It’s not La La Land, but the Emerald City does have its share of film, TV and industrial gigs.
Seattle-based actor Lowell Deo, 52, spent 20 years as a TV reporter before pursuing the acting bug. He started with voice-overs.
“I was horrible,” he says. “I could speak loudly, but I couldn’t act.” So he headed into an acting coach’s office, where he learned about the importance of language, both spoken and physical.
It’s working — and so’s he. Among other projects, Deo will appear on the popular television show “Grimm” in May and in the upcoming film “Heartthrob,” starring Ione Skye, Keir Gilchrist and Peter Facinelli.
Acting jobs in the Pacific Northwest aren’t always plentiful, but they’re rewarding for those determined to show up. Deo is represented by Big Fish Talent Agency, which worked on 21 film projects in 2016 throughout the Seattle area, with roles for principal actors, photo doubles, stand-ins and background characters.
Lisa Coronado, 37, has been working in independent film since her 20s, while also a stay-at-home-mom. Recently, she’s been booking speaking roles in shows such as “Z Nation” and the “Twin Peaks” reboot, but most of her income arrives via commercial and corporate work, including Papa Murphy’s and Snoqualmie Casino commercials.
Like most actors, Coronado has an agent who submits her for roles and helps negotiate contracts. The agent, in turn, is paid a percentage of Coronado’s income. The money is OK as a second income, she says, but so far, there’s not enough work to solely support herself, her husband and two kids.
“For me, acting can’t be about the money or the fame,” Coronado says. “Those are uncontrollable byproducts. It’s about the craft. I will be an actor my whole life, whether that’s doing plays or web series or TV shows. It doesn’t matter what form my work takes, as long as I’m working at it.”
Despite landing work, Deo says he continues to take acting training with voice-over and on-camera coaches.
In classes, actors often learn “proper protocol,” says Patti Kalles, a Seattle-based casting director with 34 years of experience. Agents want to represent someone who knows how to behave on set. “Get the training and get the proper tools, professional headshot photos, and résumé,” she says.
Even those with stage experience probably need a class, she says. “Theater training is good, but stage commercial and film is as different as cross country, downhill and waterskiing,” Kalles says.
Avoid classes that promise to make you a star, try to pressure you into a decision or charge exorbitant fees. “A good agent will offer you choices of places to take classes or where to get your pictures taken,” she says.
And, of course, local institutions, including the University of Washington, also offer bachelor’s and master’s degrees in drama and acting.
Most opportunities in Seattle are in industrial (training or internal videos for corporations) or commercial film, due to competitive film incentives from nearby locations like Oregon and British Columbia. “Boeing, Microsoft and Amazon keep us busy,” Kalles says.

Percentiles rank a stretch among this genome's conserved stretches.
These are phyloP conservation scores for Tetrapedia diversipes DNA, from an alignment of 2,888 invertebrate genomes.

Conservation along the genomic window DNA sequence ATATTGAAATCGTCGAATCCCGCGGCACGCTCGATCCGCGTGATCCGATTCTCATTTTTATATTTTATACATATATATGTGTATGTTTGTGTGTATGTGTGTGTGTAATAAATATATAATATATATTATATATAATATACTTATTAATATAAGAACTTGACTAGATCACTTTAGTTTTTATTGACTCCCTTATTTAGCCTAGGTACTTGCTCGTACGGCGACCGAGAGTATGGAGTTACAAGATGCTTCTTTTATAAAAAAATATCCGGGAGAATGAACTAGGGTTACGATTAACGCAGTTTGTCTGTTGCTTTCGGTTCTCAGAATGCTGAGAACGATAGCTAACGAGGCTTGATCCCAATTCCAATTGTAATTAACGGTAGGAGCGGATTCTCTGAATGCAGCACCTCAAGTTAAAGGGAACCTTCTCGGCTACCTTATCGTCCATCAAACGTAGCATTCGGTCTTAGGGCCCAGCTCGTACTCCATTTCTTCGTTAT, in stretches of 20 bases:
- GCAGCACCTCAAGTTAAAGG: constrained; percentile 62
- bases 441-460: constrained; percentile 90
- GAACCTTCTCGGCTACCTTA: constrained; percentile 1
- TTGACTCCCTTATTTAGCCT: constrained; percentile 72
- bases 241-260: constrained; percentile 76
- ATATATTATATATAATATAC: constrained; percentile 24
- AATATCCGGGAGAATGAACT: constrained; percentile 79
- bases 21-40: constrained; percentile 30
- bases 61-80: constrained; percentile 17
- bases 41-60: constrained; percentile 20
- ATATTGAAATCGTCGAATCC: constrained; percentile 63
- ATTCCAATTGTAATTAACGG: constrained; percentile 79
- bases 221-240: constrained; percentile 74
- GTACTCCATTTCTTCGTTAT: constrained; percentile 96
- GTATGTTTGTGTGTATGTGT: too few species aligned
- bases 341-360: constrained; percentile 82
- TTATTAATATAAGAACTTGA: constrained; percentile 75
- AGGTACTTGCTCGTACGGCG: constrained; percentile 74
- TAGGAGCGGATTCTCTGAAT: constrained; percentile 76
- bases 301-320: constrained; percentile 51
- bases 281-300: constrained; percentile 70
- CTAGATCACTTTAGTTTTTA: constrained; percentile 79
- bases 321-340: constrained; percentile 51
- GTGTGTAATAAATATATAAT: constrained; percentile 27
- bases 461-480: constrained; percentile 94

Actors tend to work locally or in Portland, Deo notes. “We know that stretch of I-5 quite well,” he says.
“We find work any number of ways,” Deo says. “Friends of friends, producers and directors we’ve worked with in the past, even lucky conversations we might have in the supermarket.”
But the typical method is via an agent.
“Clients with upcoming projects will reach out to agents with a list of what they need for movies, TV shows, plays or corporate videos,” Deo says. Agents review their roster to find actors that meet the “specs” regarding race, gender, age or special abilities. These “selects” then audition, with the role going to one lucky actor.
To build a résumé, working as an extra is a great way to start, Kalles says, or perhaps working for free in a web series or indie films. She says it’s important that even unpaid work bestows an IMDb credit or a copy of your work to start building a reel (a live-action résumé of sorts).
Getting involved with action groups like Washington Film Works can help build an actor’s network and promotes the feature-film industry in Washington, she says.
Shane Regan, program manager at Theatre Puget Sound (TPS), says the TPS board has a variety of acting opportunities, ranging from commercial to small theaters, and even student film projects.
“Higher-paid film work typically goes through agencies, but they might go through us if they’re trying to find a very specific type of person,” Regan says.
TPS hosts its annual Unified General Auditions March 27–30, when an estimated 400 actors will audition in front of 50-60 auditors from theater, along with some talent agencies and independent directors.
Nabbing acting work can be a tough process. Deo says it’s been a rough 10-year road for him, but he’s grateful for this method of creative expression. “It’s cliché,” he says, “but the ‘walking a tight rope above a flimsy net’ analogy fits best.”